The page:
"It's nice, no doubt," Williams said. "I can't lie to you. It's a good feeling. Obviously, anytime you win it's nice, but to have the Astros uniform on, it's very special to me."
Williams held the Reds to two runs over 6 2/3 innings, walking two and striking out three. He also drove in his own game-winner, singling off Matt Belisle in the fourth to drive in Adam Everett.
Williams struggled early, walking the bases loaded during a 27-pitch first frame that he escaped when Josh Hamilton grounded out to end the inning.
"[The first inning] was tough, and I was worried about how much it was going to take out of me," Williams said. "Especially just coming from the bullpen, the first inning's always crucial. Luckily, I didn't give up any runs. Adam made a good play to retire Hamilton, who the last time I pitched here did some damage against me. It was nice to get out of the first inning."
Williams said as the game progressed, he began to get a feel for his changeup. He was touched for two runs in the third when Brandon Phillips led off with a triple and scored on Adam Dunn's home run to right, but the veteran right-hander limited the Reds to one hit and a walk for the remainder of his outing.
"I just went with it," Williams said. "I was able to get quick outs and keep guys in the dugout instead of on the field, like I had been in the past."
"He obviously struggled the first couple of innings, but then found a groove and did a nice job," Astros manager Phil Garner said. "He got us deep in the ballgame. I think he changed his game just a little bit as he went on, which is a good thing. He got results for it. And then he decided to take matters into his own hands and drive in the winning run."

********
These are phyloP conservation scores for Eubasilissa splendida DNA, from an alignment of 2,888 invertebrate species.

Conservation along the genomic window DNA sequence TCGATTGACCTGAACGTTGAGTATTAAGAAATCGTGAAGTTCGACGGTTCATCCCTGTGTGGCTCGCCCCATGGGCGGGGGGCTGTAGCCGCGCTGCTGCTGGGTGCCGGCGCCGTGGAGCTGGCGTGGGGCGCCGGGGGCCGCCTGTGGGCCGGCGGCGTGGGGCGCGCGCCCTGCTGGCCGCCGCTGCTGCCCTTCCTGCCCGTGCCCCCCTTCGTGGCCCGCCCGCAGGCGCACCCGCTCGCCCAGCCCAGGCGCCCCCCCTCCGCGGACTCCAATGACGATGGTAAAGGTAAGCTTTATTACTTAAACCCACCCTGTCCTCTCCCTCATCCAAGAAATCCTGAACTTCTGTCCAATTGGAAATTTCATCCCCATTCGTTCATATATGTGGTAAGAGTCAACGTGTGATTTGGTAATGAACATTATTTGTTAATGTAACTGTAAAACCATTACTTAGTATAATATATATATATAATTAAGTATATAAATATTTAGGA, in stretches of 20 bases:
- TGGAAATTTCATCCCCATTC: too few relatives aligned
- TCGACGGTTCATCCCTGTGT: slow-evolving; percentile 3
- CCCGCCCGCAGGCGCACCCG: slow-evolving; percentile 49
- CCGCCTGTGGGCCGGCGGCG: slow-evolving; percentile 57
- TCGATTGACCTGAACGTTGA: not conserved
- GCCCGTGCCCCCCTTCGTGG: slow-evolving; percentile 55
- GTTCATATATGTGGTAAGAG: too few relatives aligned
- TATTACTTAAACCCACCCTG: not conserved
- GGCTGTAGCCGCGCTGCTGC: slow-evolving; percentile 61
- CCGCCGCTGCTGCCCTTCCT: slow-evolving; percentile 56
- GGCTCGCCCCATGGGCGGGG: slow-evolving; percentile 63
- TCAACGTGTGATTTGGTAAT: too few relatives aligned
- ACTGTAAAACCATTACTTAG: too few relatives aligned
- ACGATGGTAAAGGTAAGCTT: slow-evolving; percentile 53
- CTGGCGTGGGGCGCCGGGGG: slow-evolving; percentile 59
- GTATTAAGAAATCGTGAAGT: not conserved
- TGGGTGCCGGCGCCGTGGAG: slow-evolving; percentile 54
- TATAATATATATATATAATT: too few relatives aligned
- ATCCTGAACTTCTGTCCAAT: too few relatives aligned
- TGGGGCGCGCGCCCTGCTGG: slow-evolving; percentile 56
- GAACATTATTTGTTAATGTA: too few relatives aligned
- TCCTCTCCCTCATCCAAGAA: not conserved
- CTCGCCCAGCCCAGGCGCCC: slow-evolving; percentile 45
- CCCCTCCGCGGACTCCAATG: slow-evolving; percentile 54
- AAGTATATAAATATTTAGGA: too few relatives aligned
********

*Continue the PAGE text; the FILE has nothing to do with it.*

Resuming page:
"We didn't score that many runs again for him, but it was good to see him drive in the game-winning RBI," Lance Berkman said. "If the pitchers don't take care of themselves, we can't be responsible for them."
Berkman, the resident team jokester, was kidding about that last part. Berkman is never at a loss for one-liners, but it's understandable if he's even more jovial these days.
After all, he appears to be working his way out of the slump that plagued him for the entire first month of the season. And he's doing it in the city where he's had the most success -- Cincinnati, where he's clubbed 15 home runs at Great American Ball Park, more than any other visiting player.
No. 15 arrived Wednesday. Morgan Ensberg reached on an error by third baseman Edwin Encarnacion, and Berkman followed with his fifth homer of the year, giving the Astros a 2-0 lead.
"When [Encarnacion] makes the error, to be honest with you, I'm thinking, [Belisle] punched me out the first time with a runner in scoring position and here we go again," Berkman said. "Just try to have a better at-bat."
Dan Wheeler has recorded a save in all three wins this week against the Reds, and Brad Lidge also has caught Garner's eye. On Wednesday, Lidge faced four batters and retired the heart of the Cincinnati order in the eighth to preserve the Astros' slim lead.
"A beautiful job by Lidge," Garner said. "He didn't let them get any momentum at all. He just slammed the door, and so did Wheeler -- nicely done."
"I really do feel right now that I'm throwing the ball as good as I have my entire career," said Lidge, who hasn't allowed a run in 13 of his last 15 outings. "I'll continue to stay aggressive and go after guys. It's what I've always done in the past when I felt real good."
The Astros have topped the Reds by one run in every game of the series.
"I don't know how we're doing it," Berkman said. "It seems like we're staggering around to these victories. If you can win three one-run games like that in a row, it's not easy on the nerves, but it looks good in the win-loss column."